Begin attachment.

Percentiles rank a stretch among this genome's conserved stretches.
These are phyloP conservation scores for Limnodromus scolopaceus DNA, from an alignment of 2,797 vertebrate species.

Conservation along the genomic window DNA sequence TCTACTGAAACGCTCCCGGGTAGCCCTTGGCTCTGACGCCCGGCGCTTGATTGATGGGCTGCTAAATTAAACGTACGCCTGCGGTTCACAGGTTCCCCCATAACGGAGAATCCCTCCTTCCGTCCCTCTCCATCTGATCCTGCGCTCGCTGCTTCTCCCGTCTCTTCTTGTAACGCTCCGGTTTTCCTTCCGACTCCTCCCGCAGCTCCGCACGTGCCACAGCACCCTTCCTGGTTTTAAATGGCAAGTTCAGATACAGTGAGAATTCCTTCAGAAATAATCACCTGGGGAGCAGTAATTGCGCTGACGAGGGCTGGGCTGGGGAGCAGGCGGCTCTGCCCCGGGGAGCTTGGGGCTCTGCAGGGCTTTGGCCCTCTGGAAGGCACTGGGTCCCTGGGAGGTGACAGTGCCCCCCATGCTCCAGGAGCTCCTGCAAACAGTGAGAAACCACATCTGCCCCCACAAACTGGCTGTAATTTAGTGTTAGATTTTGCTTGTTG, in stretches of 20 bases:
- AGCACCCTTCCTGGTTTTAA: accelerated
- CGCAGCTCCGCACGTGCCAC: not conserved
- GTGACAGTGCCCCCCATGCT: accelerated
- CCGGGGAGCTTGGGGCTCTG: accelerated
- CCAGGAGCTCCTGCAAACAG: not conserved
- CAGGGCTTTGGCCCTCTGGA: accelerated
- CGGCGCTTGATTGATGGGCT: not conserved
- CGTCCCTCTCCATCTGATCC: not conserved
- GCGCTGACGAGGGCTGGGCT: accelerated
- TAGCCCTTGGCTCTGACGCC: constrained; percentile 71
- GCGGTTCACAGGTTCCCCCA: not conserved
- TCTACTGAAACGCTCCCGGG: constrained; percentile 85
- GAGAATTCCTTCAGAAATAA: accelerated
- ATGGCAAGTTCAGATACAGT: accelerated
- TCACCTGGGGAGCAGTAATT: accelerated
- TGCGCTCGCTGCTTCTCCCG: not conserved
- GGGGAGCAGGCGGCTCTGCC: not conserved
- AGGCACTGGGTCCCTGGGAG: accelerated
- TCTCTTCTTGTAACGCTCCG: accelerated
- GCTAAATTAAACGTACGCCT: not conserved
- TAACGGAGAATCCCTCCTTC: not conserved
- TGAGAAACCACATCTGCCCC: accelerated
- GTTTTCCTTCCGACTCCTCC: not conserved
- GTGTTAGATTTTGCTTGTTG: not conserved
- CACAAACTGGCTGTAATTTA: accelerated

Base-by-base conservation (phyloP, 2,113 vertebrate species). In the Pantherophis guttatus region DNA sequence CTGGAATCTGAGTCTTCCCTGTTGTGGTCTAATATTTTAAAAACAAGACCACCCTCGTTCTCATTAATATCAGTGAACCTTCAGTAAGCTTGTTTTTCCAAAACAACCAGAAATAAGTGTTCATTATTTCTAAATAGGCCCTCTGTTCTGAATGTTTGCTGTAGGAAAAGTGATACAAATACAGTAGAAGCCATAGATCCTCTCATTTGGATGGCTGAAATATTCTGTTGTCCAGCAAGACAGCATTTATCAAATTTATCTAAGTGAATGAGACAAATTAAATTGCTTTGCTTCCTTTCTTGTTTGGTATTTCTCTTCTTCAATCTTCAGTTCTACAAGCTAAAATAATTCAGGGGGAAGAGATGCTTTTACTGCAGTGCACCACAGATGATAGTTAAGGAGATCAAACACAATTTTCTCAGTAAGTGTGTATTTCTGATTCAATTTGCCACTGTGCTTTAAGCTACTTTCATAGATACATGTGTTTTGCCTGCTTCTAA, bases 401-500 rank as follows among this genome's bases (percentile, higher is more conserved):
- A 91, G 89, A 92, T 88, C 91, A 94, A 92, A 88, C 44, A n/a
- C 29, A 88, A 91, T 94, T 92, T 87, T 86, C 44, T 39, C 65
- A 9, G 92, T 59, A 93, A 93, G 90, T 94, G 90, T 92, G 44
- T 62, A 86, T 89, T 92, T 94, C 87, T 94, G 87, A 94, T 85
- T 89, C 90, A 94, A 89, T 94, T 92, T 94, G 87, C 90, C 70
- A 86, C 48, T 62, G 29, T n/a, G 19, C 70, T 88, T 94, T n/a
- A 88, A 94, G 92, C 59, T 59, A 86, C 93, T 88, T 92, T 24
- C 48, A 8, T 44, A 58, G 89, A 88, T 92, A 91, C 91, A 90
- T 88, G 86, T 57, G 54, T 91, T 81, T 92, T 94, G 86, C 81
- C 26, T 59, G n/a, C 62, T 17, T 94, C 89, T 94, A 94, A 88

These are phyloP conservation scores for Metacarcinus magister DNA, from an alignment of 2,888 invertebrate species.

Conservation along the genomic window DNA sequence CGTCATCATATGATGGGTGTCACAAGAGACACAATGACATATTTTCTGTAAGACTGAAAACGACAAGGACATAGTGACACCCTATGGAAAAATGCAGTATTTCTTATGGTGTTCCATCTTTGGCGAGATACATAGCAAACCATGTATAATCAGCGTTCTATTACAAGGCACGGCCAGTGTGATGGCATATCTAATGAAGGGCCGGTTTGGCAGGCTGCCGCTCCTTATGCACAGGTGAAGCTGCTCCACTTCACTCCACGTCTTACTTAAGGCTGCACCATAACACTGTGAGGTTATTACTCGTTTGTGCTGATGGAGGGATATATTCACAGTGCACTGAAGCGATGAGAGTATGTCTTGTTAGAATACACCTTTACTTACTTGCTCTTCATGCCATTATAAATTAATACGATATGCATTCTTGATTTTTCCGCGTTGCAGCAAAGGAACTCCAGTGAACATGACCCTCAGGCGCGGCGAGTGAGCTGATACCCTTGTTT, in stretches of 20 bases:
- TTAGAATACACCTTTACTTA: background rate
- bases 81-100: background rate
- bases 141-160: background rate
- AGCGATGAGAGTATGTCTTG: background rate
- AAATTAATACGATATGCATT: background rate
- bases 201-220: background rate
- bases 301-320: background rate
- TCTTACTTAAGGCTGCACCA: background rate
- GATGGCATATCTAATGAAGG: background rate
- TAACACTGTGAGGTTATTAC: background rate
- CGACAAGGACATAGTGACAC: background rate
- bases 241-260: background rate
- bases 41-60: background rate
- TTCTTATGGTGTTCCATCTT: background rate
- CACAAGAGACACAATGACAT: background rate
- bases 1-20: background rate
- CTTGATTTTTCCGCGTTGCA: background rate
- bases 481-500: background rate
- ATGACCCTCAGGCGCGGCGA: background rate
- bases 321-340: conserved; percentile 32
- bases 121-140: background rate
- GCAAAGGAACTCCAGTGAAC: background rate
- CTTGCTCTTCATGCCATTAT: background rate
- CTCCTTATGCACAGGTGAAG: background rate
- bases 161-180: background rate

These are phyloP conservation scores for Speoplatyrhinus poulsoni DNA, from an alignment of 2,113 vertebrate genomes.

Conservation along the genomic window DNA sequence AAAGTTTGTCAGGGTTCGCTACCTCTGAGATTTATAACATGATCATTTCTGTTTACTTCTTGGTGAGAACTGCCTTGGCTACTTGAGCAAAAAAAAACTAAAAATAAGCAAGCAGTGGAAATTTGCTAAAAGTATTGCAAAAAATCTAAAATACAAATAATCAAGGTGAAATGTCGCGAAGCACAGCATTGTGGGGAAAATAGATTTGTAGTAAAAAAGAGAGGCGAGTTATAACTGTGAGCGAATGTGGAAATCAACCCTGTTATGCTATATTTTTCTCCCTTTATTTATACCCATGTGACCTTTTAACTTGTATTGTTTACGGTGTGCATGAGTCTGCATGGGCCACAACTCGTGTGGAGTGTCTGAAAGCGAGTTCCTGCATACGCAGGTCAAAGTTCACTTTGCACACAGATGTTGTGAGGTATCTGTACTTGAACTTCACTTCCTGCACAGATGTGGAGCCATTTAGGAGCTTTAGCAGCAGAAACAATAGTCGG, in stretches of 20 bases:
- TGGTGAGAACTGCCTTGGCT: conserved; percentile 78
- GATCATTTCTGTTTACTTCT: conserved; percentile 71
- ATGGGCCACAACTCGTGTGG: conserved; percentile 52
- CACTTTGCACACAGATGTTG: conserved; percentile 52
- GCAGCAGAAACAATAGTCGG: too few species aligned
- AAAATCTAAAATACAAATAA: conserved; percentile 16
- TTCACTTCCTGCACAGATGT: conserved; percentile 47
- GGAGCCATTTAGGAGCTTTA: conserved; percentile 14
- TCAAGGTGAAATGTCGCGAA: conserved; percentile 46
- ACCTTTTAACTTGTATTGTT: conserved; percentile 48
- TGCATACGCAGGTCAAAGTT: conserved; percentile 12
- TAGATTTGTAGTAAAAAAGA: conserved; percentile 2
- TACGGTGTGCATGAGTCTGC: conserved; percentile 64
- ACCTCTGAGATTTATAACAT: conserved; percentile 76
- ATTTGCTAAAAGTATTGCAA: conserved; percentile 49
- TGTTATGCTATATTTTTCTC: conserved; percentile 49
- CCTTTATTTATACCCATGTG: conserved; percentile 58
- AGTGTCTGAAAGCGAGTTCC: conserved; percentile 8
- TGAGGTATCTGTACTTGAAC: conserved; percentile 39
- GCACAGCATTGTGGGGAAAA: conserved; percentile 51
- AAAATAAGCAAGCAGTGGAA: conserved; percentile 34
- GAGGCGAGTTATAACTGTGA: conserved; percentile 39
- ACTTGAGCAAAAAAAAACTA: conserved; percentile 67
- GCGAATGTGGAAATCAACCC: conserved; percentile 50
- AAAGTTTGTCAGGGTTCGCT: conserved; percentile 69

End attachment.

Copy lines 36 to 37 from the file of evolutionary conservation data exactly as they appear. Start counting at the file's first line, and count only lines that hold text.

- A 88, A 94, G 92, C 59, T 59, A 86, C 93, T 88, T 92, T 24
- C 48, A 8, T 44, A 58, G 89, A 88, T 92, A 91, C 91, A 90